I would rather not do the chapter 7 because I believe that my income is above the amount limited for that. And also, I am not taking any chances on losing my house at this point, if I can help it.

  4. Steve Rhode

    May 13, 2011 at 12:32 pm

    A Chapter 13 does not “garnish” your income. The amount of the payment is developed on a number of factors, including some that are local. You will need to talk to your bankruptcy attorney for specifics.

    Is there a reason you would not just look at a Chapter 7 bankruptcy and discharge your debt in a few months?

  5. praying

    May 13, 2011 at 10:19 am

    Would rather not say what debt settlement company I am using at this time, but definitely will do that in time.
    At this point, the debt settlement company I am using is “supposed” to be attorney based. I am supposed to be represented by an attorney should any of my debt go to court. Well, I  have represented myself on two occasions so far. And guess what? My wages have become garnished without me even knowing about it. I am not a happy camper at this point. I am out of so much money because of the money I pay to the debt restructuring company plus the garnishment, I cannot even pay my house note or my bills I still have to live. I am sick.

    I have requested to get out of the contract with this company and get a refund of my money. I have a feeling this is not going to happen.

    So, with a chapter 13, approximately what percent of the income from ones wages is garnished? And is it always for five years?

      Thank you.

  6. Steve Rhode

    April 24, 2011 at 11:25 am

    Did you discuss the trustee payment options with the bankruptcy attorney?

    Your original question indicated you were afraid of a wage garnishment and appeared to not want to deal with being sued.

    With a large amount of equity you could sell your house and settle your debt and probably avoid bankruptcy. You may have to rent until you rebuild your credit and would then be eligible to consider purchasing again in a few years.

    The risk with allowing yourself to be sued and getting a judgment is that it could result in a lien against the home. The lien would continue to accrue interest at the rate legally available in your state. The lien would have to be satisfied when you later sold your house.

    I think it’s time to refocus this and identify the primary goal you want to achieve. Is it peace of mind, to make the suits stop, to be able to move forward; what?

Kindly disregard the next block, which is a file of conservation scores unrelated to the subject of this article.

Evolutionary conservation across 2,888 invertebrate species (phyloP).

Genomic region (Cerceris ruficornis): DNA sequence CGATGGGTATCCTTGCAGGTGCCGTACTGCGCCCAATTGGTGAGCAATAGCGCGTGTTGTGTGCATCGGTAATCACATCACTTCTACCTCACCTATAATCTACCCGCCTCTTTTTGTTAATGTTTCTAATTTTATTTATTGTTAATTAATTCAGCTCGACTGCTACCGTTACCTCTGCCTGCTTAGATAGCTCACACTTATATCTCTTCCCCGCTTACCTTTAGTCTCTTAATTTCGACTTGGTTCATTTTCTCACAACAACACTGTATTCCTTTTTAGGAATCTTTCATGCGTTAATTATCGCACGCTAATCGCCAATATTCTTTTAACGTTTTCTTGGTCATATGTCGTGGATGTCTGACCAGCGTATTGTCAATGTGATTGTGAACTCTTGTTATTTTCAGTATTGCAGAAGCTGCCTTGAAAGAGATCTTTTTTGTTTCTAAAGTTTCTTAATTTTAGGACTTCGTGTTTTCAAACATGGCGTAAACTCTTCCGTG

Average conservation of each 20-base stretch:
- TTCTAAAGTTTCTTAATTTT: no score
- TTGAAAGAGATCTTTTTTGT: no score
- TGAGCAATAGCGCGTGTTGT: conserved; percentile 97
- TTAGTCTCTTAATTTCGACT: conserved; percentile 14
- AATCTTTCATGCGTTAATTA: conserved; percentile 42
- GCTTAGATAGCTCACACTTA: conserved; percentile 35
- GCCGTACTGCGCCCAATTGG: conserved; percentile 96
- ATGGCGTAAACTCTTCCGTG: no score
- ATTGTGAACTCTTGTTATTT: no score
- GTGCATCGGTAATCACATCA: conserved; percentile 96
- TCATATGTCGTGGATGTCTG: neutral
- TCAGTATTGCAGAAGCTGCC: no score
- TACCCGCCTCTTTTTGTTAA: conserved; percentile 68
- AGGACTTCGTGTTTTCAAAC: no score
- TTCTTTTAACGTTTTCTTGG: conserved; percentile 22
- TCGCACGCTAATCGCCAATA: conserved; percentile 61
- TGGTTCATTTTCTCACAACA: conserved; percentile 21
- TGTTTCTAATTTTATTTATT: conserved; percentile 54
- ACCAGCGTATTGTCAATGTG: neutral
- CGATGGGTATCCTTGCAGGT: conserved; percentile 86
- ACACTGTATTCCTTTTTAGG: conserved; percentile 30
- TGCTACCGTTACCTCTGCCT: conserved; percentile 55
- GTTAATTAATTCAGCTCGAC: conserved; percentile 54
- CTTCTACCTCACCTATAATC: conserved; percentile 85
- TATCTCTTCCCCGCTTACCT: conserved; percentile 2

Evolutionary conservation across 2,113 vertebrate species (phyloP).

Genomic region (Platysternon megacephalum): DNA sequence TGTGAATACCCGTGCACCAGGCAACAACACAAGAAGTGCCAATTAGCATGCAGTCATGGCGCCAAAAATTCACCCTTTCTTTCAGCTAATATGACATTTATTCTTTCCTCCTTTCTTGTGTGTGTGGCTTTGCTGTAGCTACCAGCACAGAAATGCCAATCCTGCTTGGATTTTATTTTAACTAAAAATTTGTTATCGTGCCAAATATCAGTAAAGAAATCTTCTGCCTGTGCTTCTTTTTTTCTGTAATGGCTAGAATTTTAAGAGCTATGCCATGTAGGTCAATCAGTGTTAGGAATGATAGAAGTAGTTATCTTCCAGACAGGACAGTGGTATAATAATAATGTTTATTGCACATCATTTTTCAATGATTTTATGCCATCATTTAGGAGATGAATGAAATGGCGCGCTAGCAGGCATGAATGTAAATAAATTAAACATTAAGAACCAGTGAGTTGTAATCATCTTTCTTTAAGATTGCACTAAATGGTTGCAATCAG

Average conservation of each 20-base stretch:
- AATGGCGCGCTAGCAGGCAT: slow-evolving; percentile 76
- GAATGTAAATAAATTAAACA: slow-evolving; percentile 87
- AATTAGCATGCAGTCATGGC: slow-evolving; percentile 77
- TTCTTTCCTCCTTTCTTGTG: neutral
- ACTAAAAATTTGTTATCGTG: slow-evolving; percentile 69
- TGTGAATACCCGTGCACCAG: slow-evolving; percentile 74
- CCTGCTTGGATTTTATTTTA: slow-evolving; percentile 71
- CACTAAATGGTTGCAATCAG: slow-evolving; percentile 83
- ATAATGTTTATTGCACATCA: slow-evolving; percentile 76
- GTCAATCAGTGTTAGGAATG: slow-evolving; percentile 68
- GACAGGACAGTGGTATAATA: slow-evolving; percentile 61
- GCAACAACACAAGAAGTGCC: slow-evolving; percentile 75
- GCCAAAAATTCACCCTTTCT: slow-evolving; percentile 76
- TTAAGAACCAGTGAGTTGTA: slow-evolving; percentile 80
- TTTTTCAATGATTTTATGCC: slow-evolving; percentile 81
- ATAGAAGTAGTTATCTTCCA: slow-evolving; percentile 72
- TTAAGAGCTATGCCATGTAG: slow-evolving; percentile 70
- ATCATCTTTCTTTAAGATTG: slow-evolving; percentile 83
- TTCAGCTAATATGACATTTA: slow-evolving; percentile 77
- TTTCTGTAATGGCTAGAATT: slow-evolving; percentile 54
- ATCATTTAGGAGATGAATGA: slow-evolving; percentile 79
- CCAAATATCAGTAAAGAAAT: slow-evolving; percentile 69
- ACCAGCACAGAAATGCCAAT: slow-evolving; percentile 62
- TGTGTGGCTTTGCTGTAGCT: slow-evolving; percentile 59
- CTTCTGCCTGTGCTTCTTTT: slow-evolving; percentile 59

7. Sduran165

    April 23, 2011 at 8:32 pm

    What debt settlement company are you using? Usually, you are supposed to forward any threatening letters to the attorney working on your settlements. Sometimes, they can intervene with the creditor and start paying them some money each month just to keep you out of court. Or they can take that particular debt out of the program which would make your monthly payment go down. With the extra savings, you can start paying that creditor to keep them off your back. The attorneys can’t help you unless you let them know what’s going on…Maybe the company you are using is non-attorney based?? Also, why did you go to court? It didn’t help you any, did it? What happened at court? Did the creditors get a judgement against you? A judgement is nothing to freak out over. It basically means that the debt was recognized by the Judge what you do owe the debt. Also, judgment can also be settled. A judgement will have an impact on your credit, but at this point that’s the last of your worries, UNLESS you are looking to go out and get qualified for more debt…As far as the garnishments, every state is different, but the rule of thumb is that the MOST a creditor can garnish your wages is 25% of your weekly “disposable” income. This is your income after taxes are taken out. So, if you gross $1,000 per week and are in the 25% tax bracket, then your disposable income $750. Twenty-five percent of $750 is $187.50 per week IF the judge grants it which in most cases they don’t. Also, for the most part, only one creditor can garnish your wages at a time. Don’t let the BK attorney scare you by telling you everybody is going to garnish your wages. From my experience, the Chapter 13 BK payment is usually about the same as the debt settlement program payment, and it will be on your credit report for at least 7 years! If you can’t qualify for a Ch. 7, then you might want to rethink the BK. Usually the only time when a Ch. 13 BK makes sense is when you are trying to “lien strip” the 2nd mortgage, and for that to happen, the balance on your 1st mortgage would have to be more then the value of your home.

  8. Sduran165

    April 24, 2011 at 12:32 am